In my day job is as a scientist (well, I used to be a scientist, now I go to meetings...) I  work with scientists from ~30 different countries and some of the best are Chinese and it seems to be one of the best places right now for hiring young talent.

There are, however a lot of cultural differences related to how people think (particularly problem solving and diagnostics), how they work, and motivational influences. For example, older American scientists tend to have a stronger view on intellectual property than most other ethnic groups I work with, but that seems to be changing with the Napster generation.
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Bob Leonard

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Re: How can this even bother me?
« Reply #16 on: February 01, 2013, 04:38:37 am »

Well put Mark, but only a small part of the equation. It's not a matter of who can make a better product, or which country has the biggest brain trust. American industry has given it's time, money, expertise, and industrial might away.

The now reversing trend was to push products off shore and into the hands of low cost labor, regardless of education or ability. After a period of years our path led to the strengthening of once poor economies providing not only a route, but a need for those countries to embrace technology as they had never done in the past. Embracing technology requires further education which America has, in most cases, provided as well. The american public was blind sided by it's own greed and agreements, NAFTA being one. The loss of entry level jobs has further eroded our abilities by eliminating a path for the average high school graduate to follow, paths in the past were entered by obtaining an entry level manufacturing job, or job associated with manufacturing. From the ore in the ground to the finished product America has slowly given away it's abilities to the detriment of everyones quality of life. Everything is cyclic and those jobs will eventually come back as America works smarter. Too bad that won't happen in my lifetime.
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Luke Geis

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Re: How can this even bother me?
« Reply #17 on: February 03, 2013, 05:47:38 pm »

Behringer just released lately that they have a new single space rack version of the X-32 digital desk. It is a 100% network controlled version of the entirety of the desk, but in a single rack space! You have to purchase the stage boxes to utilize it yes, but it will certainly be cheaper than ever to get a scale-able SAC style system! So they can make an entire digital desk shrink down to a single rack space. HMMMMMM.......... what is a digital desk. It is a computer with hardware and network control. You can't convince me that this should cost as much as a mid level car to own.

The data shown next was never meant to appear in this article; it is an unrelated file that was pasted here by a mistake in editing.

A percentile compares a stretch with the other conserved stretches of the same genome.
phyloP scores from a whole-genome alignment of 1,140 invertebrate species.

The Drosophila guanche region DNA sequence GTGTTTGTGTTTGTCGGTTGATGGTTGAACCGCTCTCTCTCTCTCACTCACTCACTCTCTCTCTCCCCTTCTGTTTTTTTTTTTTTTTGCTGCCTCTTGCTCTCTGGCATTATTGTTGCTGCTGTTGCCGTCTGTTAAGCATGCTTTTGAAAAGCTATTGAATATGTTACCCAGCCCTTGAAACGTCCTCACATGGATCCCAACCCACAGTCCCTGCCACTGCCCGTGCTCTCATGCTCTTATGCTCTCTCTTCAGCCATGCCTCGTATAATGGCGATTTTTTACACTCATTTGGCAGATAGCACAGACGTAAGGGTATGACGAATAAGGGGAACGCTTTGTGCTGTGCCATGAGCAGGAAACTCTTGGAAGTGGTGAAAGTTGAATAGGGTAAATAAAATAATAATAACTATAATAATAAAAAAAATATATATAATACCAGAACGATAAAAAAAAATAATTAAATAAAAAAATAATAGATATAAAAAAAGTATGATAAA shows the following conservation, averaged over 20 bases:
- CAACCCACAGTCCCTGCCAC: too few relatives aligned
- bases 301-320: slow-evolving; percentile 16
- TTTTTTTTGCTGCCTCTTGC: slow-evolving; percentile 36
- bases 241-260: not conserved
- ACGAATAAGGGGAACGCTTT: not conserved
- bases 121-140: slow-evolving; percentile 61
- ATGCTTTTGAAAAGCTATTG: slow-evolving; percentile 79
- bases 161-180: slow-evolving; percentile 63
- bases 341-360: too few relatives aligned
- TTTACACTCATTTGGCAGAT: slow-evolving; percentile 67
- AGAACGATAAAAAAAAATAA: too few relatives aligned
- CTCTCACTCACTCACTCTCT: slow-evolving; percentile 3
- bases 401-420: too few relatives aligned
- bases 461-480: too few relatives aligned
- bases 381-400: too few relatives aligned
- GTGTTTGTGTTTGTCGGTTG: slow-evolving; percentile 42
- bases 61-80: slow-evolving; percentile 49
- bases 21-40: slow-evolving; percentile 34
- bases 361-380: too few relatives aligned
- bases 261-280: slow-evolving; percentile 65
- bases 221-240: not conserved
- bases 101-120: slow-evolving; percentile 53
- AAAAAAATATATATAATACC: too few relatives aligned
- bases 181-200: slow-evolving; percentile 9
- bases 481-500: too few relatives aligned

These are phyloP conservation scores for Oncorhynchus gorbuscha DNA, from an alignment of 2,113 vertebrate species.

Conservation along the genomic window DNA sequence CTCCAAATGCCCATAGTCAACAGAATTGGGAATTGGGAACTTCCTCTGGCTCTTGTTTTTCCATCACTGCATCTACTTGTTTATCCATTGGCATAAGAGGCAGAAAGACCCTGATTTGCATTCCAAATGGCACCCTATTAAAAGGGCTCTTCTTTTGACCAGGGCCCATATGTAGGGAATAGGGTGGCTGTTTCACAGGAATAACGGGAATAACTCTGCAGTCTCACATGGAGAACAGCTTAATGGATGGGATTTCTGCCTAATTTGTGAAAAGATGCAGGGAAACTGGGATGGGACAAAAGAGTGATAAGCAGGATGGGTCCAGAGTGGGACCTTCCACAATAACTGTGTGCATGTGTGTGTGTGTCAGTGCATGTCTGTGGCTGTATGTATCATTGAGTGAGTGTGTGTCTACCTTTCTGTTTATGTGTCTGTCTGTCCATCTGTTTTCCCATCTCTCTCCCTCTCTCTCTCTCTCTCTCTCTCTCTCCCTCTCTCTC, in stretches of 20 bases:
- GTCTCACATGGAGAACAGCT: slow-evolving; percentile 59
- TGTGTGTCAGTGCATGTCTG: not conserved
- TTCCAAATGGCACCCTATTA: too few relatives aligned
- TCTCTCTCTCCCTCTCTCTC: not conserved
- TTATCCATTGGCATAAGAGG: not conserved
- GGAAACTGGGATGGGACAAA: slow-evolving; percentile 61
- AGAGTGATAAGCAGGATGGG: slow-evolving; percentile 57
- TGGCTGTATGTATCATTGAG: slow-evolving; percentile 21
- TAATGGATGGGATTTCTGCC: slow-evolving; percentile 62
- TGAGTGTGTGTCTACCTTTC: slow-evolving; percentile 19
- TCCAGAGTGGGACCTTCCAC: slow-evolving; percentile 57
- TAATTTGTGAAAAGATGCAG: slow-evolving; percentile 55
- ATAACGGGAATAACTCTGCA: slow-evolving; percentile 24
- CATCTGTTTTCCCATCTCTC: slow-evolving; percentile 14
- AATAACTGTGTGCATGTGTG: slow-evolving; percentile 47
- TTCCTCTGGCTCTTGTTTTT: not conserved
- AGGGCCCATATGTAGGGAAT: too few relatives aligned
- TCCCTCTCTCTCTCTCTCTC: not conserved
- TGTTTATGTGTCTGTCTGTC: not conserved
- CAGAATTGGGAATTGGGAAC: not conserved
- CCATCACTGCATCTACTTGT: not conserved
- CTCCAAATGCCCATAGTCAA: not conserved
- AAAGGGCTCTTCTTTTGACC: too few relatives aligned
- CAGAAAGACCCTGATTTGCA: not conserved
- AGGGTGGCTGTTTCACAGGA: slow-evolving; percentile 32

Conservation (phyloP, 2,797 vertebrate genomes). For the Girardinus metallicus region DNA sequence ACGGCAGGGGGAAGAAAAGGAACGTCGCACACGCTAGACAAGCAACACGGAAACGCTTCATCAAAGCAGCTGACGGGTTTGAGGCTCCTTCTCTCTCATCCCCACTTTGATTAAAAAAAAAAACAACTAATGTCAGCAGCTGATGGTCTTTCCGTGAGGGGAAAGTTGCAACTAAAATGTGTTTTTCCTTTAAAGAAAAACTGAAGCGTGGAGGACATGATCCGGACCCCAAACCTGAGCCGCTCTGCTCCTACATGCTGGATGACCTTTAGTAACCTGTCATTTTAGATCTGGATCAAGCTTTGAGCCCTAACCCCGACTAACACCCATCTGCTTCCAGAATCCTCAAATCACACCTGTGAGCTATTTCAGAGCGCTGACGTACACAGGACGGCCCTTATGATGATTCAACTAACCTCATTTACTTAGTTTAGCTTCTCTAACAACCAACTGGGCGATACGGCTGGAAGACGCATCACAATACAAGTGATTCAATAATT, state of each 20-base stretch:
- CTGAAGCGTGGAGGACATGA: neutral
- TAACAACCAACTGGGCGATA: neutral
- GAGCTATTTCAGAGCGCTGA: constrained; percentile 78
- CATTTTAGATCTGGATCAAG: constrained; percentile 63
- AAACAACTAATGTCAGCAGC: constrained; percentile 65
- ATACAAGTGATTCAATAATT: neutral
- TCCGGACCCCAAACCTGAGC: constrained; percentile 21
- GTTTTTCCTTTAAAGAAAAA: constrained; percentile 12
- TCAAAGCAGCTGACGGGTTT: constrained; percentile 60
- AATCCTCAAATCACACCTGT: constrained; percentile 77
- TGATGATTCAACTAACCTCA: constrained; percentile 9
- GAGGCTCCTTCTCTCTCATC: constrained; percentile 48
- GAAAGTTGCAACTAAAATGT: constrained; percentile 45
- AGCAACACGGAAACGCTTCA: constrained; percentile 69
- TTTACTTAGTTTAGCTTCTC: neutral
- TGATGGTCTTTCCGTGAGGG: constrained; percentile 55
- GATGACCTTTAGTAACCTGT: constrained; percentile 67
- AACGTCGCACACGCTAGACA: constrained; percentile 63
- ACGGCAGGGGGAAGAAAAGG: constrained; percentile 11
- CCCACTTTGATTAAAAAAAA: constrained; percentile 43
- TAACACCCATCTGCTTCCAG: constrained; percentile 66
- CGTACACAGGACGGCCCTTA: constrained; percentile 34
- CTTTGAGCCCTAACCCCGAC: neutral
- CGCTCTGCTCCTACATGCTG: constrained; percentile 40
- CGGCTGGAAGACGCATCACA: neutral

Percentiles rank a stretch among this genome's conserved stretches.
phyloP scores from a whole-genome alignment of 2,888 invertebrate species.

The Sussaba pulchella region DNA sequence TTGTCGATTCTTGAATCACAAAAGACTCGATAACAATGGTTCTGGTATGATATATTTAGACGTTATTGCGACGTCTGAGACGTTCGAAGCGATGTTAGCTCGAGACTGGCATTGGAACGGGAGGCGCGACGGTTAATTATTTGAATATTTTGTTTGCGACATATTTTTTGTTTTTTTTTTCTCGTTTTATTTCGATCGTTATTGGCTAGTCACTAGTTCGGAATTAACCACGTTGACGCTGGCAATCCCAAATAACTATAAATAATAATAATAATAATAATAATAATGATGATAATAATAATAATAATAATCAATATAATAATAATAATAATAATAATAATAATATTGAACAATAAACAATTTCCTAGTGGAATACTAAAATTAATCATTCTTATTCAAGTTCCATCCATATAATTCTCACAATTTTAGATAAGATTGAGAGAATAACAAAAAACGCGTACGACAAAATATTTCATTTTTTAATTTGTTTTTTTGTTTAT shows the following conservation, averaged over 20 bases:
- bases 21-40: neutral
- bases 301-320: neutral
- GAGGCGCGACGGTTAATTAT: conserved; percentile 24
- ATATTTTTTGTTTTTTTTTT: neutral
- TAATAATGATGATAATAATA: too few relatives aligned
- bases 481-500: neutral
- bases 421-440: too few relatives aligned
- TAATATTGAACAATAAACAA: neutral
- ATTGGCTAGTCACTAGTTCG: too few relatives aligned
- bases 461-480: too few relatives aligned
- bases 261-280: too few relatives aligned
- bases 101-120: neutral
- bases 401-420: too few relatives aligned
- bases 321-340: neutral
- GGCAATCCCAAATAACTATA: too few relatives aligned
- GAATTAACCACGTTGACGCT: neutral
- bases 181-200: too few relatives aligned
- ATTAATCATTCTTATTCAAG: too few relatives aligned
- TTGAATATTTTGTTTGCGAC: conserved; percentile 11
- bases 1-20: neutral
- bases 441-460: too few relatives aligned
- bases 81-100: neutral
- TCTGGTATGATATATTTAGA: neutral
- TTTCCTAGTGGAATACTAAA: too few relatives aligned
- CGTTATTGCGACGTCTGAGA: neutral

I guess I'm in the opposite arena. I'm agast at how high the upper end equipment is. It's almost as if they are seeing how ridiculously high they can go before no one will touch the thing. The equipment is nice, no doubt about that, but then again it has to be for the premium that you pay to own it. The lower priced stuff is a result of the true buying market. If every Show Pro, Rat Sound and super sound company bought, used and touted that they have Behringer on tour with them, every other company in the world would probably jump on board. This would likely make the price of that product go up and we would be right where we are currently at. Some low end company will create a cheap product that we would scoff at.

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David Parker

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Re: How can this even bother me?
« Reply #18 on: February 03, 2013, 06:07:29 pm »

Behringer just released lately that they have a new single space rack version of the X-32 digital desk. It is a 100% network controlled version of the entirety of the desk, but in a single rack space! You have to purchase the stage boxes to utilize it yes, but it will certainly be cheaper than ever to get a scale-able SAC style system! So they can make an entire digital desk shrink down to a single rack space. HMMMMMM.......... what is a digital desk. It is a computer with hardware and network control. You can't convince me that this should cost as much as a mid level car to own.

I guess I'm in the opposite arena. I'm agast at how high the upper end equipment is. It's almost as if they are seeing how ridiculously high they can go before no one will touch the thing. The equipment is nice, no doubt about that, but then again it has to be for the premium that you pay to own it. The lower priced stuff is a result of the true buying market. If every Show Pro, Rat Sound and super sound company bought, used and touted that they have Behringer on tour with them, every other company in the world would probably jump on board. This would likely make the price of that product go up and we would be right where we are currently at. Some low end company will create a cheap product that we would scoff at.